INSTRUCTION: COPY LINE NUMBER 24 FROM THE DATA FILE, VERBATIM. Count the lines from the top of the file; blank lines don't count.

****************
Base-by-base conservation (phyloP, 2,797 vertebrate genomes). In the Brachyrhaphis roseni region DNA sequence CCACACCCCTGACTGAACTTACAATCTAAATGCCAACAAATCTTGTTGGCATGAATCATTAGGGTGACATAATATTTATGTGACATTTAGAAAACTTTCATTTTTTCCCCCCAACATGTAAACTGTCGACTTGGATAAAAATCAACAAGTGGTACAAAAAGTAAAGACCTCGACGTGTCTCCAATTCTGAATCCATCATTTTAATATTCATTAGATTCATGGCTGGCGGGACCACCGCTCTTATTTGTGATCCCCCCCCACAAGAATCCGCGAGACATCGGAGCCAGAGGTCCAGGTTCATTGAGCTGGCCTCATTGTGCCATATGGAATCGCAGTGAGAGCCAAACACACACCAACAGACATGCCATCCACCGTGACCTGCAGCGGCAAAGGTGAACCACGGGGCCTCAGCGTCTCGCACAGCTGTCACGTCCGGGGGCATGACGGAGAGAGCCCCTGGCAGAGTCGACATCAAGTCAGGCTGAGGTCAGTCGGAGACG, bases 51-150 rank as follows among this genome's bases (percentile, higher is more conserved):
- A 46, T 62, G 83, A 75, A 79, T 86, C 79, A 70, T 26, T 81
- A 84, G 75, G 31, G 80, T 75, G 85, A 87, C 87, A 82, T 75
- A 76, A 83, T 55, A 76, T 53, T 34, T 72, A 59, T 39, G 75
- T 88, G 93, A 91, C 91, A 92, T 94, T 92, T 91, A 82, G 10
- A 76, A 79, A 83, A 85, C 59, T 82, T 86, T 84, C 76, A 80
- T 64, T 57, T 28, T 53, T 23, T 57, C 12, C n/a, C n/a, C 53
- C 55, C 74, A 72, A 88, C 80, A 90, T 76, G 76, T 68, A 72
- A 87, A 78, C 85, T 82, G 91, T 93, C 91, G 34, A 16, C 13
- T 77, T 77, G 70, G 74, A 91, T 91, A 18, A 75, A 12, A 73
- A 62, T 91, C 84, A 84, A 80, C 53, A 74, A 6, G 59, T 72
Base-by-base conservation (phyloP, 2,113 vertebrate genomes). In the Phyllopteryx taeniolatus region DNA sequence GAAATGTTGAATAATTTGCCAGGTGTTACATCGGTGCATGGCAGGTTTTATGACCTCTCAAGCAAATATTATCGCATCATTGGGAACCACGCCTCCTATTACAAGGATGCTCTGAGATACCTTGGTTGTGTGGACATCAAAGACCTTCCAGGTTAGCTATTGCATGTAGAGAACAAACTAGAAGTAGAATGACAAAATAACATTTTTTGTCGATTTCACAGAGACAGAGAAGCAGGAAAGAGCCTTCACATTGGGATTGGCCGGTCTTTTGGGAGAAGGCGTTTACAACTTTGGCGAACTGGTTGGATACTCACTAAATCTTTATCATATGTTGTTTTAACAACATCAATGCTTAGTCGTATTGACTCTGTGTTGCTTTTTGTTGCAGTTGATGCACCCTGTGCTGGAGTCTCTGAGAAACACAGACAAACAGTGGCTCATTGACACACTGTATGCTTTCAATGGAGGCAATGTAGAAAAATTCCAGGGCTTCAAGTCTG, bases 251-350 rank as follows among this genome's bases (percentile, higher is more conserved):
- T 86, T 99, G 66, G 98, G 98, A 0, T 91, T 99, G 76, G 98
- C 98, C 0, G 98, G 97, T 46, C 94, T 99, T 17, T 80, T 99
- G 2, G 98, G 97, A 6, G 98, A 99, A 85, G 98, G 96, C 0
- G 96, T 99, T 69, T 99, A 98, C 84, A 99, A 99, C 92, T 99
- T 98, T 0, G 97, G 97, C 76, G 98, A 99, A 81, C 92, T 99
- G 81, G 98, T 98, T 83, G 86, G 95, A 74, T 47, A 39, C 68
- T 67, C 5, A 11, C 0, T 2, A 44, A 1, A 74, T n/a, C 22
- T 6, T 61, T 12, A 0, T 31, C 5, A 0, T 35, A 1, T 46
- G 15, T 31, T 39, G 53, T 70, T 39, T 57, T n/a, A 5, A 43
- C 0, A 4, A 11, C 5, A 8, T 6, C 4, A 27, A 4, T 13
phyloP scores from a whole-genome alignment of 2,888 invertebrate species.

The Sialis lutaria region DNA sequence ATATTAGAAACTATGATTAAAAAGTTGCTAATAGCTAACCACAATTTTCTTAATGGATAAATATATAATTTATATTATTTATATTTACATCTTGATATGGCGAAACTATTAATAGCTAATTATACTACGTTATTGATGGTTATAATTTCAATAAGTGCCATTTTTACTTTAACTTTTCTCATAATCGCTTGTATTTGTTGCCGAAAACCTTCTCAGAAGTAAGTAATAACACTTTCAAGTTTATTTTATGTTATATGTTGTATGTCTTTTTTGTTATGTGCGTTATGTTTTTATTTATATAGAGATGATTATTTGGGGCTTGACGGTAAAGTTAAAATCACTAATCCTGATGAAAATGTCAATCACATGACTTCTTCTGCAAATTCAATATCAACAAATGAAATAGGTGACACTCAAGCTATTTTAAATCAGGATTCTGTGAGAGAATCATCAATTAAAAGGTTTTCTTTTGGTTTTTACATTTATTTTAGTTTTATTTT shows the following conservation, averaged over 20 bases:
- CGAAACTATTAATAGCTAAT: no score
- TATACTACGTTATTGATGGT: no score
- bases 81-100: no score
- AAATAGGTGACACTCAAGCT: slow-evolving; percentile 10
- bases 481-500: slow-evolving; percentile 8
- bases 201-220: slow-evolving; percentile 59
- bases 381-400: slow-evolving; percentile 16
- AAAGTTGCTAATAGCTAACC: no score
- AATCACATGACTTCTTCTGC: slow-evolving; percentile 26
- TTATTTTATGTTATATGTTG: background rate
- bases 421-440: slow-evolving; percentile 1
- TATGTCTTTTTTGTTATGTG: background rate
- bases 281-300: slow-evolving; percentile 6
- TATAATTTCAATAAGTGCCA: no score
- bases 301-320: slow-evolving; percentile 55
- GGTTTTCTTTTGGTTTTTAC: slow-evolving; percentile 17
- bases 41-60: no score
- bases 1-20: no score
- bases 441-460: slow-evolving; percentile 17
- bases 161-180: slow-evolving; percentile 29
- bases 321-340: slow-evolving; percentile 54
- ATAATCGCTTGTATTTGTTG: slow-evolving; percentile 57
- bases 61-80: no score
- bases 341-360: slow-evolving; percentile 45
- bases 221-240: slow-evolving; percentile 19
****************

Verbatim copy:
The Sialis lutaria region DNA sequence ATATTAGAAACTATGATTAAAAAGTTGCTAATAGCTAACCACAATTTTCTTAATGGATAAATATATAATTTATATTATTTATATTTACATCTTGATATGGCGAAACTATTAATAGCTAATTATACTACGTTATTGATGGTTATAATTTCAATAAGTGCCATTTTTACTTTAACTTTTCTCATAATCGCTTGTATTTGTTGCCGAAAACCTTCTCAGAAGTAAGTAATAACACTTTCAAGTTTATTTTATGTTATATGTTGTATGTCTTTTTTGTTATGTGCGTTATGTTTTTATTTATATAGAGATGATTATTTGGGGCTTGACGGTAAAGTTAAAATCACTAATCCTGATGAAAATGTCAATCACATGACTTCTTCTGCAAATTCAATATCAACAAATGAAATAGGTGACACTCAAGCTATTTTAAATCAGGATTCTGTGAGAGAATCATCAATTAAAAGGTTTTCTTTTGGTTTTTACATTTATTTTAGTTTTATTTT shows the following conservation, averaged over 20 bases: